Three thousand miles away in Washington, D.C. (most of which was still being built), President Thomas Jefferson was trying to buy just New Orleans, not all of Louisiana.

In 1803 the young United States extended from the Atlantic coast to the Mississippi River. President Jefferson dreamed of the energetic United States spreading west across the Mississippi River, stretching "from sea to shining sea." However, Jefferson's vision of pioneers settling the heartland of North America west of the Mississippi seemed almost impossible. Louisiana was so vast, and now it was owned by the French.

That spring, however, Jefferson desperately wanted New Orleans. This vibrant city, one hundred miles from the mouth of the Mississippi, controlled shipping on the mighty river. Three out of every eight bushels of corn grown in America passed through New Orleans. Three out of every eight American hogs sailed through New Orleans. Three out of every eight bundles of American furs were transported through New Orleans. The products bought, sold, and delivered were worth millions of dollars to Americans.

If New Orleans became an American port, the farmers in the current states and future states of Ohio, Pennsylvania, Kentucky, Tennessee, Indiana, Illinois, and Mississippi would shout for joy. And vote for Jefferson again.

If Jefferson couldn't buy New Orleans, the western settlers threatened to declare independence, leave the United States, and create their own nation. Who could understand this threat better than President Jefferson, who had written the Declaration of Independence?

If the United States owned New Orleans, however, no country could ever block the valuable river trade.

Jefferson wrote, "There is on the globe one single spot, the possessor of which is our natural and habitual enemy. It is New Orleans through which three-eighths of our territory must pass to market."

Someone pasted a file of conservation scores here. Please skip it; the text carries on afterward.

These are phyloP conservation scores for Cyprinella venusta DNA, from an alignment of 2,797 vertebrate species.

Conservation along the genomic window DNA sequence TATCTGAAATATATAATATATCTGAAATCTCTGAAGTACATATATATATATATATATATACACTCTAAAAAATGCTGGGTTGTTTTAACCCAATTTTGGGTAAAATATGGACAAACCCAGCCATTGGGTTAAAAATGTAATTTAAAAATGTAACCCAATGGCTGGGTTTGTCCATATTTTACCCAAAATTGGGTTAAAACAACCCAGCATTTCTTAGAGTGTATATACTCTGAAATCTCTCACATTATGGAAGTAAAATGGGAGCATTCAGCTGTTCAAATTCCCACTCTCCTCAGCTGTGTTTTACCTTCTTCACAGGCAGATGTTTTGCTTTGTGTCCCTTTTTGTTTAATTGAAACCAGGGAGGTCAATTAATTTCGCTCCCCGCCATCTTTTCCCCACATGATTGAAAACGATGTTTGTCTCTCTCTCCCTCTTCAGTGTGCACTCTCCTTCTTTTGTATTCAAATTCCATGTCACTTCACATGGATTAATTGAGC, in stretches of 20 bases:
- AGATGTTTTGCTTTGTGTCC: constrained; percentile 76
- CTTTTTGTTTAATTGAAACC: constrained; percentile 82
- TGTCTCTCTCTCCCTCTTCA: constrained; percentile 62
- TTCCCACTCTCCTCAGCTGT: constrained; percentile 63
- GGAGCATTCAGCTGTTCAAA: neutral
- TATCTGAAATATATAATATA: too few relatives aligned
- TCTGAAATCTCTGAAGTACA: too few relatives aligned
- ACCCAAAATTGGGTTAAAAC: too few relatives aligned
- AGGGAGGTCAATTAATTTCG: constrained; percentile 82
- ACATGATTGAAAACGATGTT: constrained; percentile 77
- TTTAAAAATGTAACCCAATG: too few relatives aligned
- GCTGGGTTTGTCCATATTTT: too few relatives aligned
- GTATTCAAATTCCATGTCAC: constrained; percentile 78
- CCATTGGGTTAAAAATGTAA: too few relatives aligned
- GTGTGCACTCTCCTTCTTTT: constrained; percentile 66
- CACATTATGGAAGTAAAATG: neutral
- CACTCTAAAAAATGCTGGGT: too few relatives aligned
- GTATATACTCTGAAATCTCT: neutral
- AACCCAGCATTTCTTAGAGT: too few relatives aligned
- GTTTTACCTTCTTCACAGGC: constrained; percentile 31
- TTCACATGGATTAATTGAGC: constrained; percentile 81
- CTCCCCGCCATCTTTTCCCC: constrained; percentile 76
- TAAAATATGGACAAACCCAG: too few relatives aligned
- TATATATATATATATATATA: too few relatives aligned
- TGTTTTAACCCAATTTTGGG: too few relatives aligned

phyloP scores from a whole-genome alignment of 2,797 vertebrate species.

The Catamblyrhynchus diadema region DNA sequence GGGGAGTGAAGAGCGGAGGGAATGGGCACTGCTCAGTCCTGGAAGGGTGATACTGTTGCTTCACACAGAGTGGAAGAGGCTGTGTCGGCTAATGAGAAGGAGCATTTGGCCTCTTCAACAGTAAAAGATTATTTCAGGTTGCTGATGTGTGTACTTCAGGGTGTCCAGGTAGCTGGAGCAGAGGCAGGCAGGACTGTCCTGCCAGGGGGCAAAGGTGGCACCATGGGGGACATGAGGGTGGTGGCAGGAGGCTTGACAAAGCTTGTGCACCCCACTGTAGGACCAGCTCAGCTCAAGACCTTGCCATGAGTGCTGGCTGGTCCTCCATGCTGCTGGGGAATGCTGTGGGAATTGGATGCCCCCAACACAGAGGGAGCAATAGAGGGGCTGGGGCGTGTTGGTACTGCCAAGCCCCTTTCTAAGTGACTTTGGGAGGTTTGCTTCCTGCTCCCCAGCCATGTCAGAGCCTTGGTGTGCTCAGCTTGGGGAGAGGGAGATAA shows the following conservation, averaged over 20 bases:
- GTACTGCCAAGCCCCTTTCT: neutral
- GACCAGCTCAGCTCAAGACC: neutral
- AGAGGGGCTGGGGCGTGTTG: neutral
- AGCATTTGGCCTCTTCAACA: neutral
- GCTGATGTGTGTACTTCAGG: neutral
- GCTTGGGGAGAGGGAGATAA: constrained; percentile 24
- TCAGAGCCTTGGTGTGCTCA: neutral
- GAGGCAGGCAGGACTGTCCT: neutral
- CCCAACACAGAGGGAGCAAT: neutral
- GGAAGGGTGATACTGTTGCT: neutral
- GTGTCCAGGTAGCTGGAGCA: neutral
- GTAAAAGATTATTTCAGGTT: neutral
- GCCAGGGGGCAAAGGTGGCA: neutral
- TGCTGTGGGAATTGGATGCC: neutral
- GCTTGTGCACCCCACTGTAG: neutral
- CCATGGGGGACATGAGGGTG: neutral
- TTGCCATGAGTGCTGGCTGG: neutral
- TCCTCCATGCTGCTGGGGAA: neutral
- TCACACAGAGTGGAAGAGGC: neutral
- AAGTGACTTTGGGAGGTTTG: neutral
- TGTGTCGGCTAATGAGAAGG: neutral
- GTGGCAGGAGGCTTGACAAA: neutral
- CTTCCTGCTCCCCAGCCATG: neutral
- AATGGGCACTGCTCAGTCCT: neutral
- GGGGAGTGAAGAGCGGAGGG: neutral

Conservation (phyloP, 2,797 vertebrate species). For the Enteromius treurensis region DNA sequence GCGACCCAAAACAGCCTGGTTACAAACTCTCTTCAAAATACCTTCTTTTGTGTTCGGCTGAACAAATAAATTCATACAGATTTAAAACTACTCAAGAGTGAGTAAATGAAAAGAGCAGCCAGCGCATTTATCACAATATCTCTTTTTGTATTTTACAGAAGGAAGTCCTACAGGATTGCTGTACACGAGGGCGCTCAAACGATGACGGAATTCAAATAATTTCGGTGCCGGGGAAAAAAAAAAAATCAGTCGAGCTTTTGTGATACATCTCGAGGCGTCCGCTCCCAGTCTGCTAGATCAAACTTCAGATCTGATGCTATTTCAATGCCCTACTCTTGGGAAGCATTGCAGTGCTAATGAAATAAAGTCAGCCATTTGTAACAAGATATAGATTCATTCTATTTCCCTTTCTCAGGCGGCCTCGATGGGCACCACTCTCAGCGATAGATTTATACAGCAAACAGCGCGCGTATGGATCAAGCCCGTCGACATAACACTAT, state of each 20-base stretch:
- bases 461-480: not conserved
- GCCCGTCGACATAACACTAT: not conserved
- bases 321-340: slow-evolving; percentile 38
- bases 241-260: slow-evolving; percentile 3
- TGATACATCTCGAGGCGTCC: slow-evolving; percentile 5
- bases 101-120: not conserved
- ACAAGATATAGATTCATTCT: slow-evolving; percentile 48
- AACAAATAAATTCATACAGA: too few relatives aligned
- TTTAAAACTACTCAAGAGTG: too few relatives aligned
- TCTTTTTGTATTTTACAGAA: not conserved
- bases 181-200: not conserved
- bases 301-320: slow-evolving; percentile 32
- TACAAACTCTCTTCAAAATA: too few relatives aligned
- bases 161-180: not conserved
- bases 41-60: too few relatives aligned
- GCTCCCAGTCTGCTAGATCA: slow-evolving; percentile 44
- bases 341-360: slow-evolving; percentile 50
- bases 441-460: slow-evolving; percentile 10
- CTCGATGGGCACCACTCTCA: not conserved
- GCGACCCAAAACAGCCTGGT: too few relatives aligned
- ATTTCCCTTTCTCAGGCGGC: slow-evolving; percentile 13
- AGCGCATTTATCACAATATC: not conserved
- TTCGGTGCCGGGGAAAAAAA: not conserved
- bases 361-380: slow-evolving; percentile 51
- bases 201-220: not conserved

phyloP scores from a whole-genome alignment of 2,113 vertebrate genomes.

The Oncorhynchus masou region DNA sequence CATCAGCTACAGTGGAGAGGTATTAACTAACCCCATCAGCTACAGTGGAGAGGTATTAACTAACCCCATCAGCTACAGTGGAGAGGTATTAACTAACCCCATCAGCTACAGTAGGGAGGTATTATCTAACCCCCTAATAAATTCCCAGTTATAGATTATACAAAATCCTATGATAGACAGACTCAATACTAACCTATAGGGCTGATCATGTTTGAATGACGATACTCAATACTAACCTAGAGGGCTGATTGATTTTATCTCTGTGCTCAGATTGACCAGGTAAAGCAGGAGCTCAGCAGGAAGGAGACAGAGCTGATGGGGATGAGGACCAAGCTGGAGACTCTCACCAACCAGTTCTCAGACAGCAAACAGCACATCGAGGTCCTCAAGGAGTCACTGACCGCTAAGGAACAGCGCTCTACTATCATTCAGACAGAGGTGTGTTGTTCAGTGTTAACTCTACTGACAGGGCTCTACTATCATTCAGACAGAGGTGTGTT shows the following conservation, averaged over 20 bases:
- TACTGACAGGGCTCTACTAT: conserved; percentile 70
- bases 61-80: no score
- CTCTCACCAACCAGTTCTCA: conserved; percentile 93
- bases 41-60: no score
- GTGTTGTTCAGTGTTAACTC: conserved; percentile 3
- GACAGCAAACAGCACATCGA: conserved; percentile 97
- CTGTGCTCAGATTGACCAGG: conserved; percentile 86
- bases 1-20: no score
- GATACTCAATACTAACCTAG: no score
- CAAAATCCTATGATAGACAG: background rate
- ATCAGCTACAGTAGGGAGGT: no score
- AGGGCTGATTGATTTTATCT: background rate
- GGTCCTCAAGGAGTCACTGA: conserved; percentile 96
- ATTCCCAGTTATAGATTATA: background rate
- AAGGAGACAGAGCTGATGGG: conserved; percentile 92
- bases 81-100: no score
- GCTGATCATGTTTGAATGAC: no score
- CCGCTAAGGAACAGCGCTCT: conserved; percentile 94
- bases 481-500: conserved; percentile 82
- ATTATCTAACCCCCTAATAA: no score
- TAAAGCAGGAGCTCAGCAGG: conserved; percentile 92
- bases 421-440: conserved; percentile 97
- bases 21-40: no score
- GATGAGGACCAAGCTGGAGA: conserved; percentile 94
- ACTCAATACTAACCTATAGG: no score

Jefferson continued, "The day that France takes possession of New Orleans ... we must marry ourselves to the British fleet and nation."

This was a complete about-face for America. French aid in the Revolutionary War had enabled the United States to defeat Great Britain and gain its independence. Now the relationship between France and the United States was in trouble. France, in a state of revolution herself, had been harassing American ships and sailors. The two countries were so close to war that George Washington came out of retirement to organize an army.

Things had settled down by 1800 as Napoléon gained power and focused his energies against European countries and not America.

But Napoléon certainly didn't want the United States to ally itself with his archenemy, Great Britain. Together, the two nations might thwart his dreams of conquest.

With Spain on his side, however, Napoléon could accomplish his visions of empire.

Since 1763 Spain had been the proud owner of the Louisiana Territory.

Nobody knew the exact borders of Louisiana. On most maps it stretched from Canada to Texas, from the muddy Mississippi to the snow-capped Rocky Mountains. These boundaries, however, were sketchy.

In 1800, in a secret treaty, Spain traded Louisiana to France. In return Spain received Tuscany, a prosperous region of Italy.

Spain was glad to let France have Louisiana. The territory cost too much to govern. Spain also didn't want the United States to possess Louisiana. This would put the grasping Americans too close to Spain's rich Mexican gold and silver mines. A French Louisiana would keep the eager Americans at bay. Or at least, east of the Mississippi.

The Spanish felt they had bested Napoléon. Beautiful, wealthy Tuscany for a worthless, deserted wilderness.

The wilderness, however, was not worthless. Nor was it deserted.

Louisiana was home to thousands of Native Americans. The Sioux, Iowa, Blackfeet, Cree, Shoshoni, Kansas, and dozens of other tribes lived in Louisiana. Here they laughed and cried, lived and died. They hunted, they traded, and they fought one another.

Millions of buffalo, elk, deer, and antelope roamed the vast plains and mountains. Grizzly bears scavenged. Prairie dogs dug underground dens. Ducks, pelicans, geese, and cranes flocked. Hawks, falcons, and eagles soared. Lakes, rivers, and streams teemed with beaver, muskrats, and fat fish. Thriving prairie grasses waved in the winds. Birch, pines, aspens, and cottonwoods grew tall.

Far away on another continent, a dripping Napoléon made the decision that would change the people and environment of Louisiana forever.



Would the United States really buy Louisiana? Napoléon wondered.

President Jefferson and Congress had already told Robert Livingston, the United States minister to France, to buy New Orleans. Congress approved two million dollars to purchase the valuable "Crescent City." Jefferson secretly told Livingston to go as high as ten million dollars.